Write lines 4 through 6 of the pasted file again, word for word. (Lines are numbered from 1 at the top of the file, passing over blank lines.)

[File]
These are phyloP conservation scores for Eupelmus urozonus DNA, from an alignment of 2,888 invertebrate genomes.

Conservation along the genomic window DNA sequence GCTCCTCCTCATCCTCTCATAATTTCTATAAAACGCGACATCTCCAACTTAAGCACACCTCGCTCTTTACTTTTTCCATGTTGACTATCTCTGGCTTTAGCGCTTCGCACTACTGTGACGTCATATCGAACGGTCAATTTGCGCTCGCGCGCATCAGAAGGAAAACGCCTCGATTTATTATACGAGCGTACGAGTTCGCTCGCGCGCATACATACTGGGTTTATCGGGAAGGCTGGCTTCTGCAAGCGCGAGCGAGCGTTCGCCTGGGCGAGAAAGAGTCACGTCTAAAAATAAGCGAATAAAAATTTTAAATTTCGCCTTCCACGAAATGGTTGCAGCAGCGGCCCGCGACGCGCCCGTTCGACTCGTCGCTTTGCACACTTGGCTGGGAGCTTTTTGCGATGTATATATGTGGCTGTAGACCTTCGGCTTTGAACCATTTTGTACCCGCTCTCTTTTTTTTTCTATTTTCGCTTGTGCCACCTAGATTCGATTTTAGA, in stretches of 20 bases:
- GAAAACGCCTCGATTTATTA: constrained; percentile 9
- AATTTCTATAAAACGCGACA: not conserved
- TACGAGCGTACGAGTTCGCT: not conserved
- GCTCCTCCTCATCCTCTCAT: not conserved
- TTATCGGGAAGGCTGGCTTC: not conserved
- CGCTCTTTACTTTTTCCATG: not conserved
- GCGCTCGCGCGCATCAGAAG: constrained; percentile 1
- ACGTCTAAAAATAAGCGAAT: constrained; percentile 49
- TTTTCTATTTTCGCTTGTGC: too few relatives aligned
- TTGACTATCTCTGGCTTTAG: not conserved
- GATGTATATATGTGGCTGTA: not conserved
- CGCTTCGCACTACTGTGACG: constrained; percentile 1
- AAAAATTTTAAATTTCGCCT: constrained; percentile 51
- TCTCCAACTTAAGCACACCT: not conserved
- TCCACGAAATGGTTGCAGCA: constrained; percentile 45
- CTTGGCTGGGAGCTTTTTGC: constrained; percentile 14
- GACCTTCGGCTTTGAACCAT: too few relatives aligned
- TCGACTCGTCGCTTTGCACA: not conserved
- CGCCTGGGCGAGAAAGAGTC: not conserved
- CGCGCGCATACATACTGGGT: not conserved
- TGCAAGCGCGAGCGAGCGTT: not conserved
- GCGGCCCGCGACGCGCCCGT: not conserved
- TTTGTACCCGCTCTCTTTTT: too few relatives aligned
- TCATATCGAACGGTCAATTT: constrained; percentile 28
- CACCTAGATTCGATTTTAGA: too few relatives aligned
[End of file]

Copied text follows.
- AATTTCTATAAAACGCGACA: not conserved
- TACGAGCGTACGAGTTCGCT: not conserved
- GCTCCTCCTCATCCTCTCAT: not conserved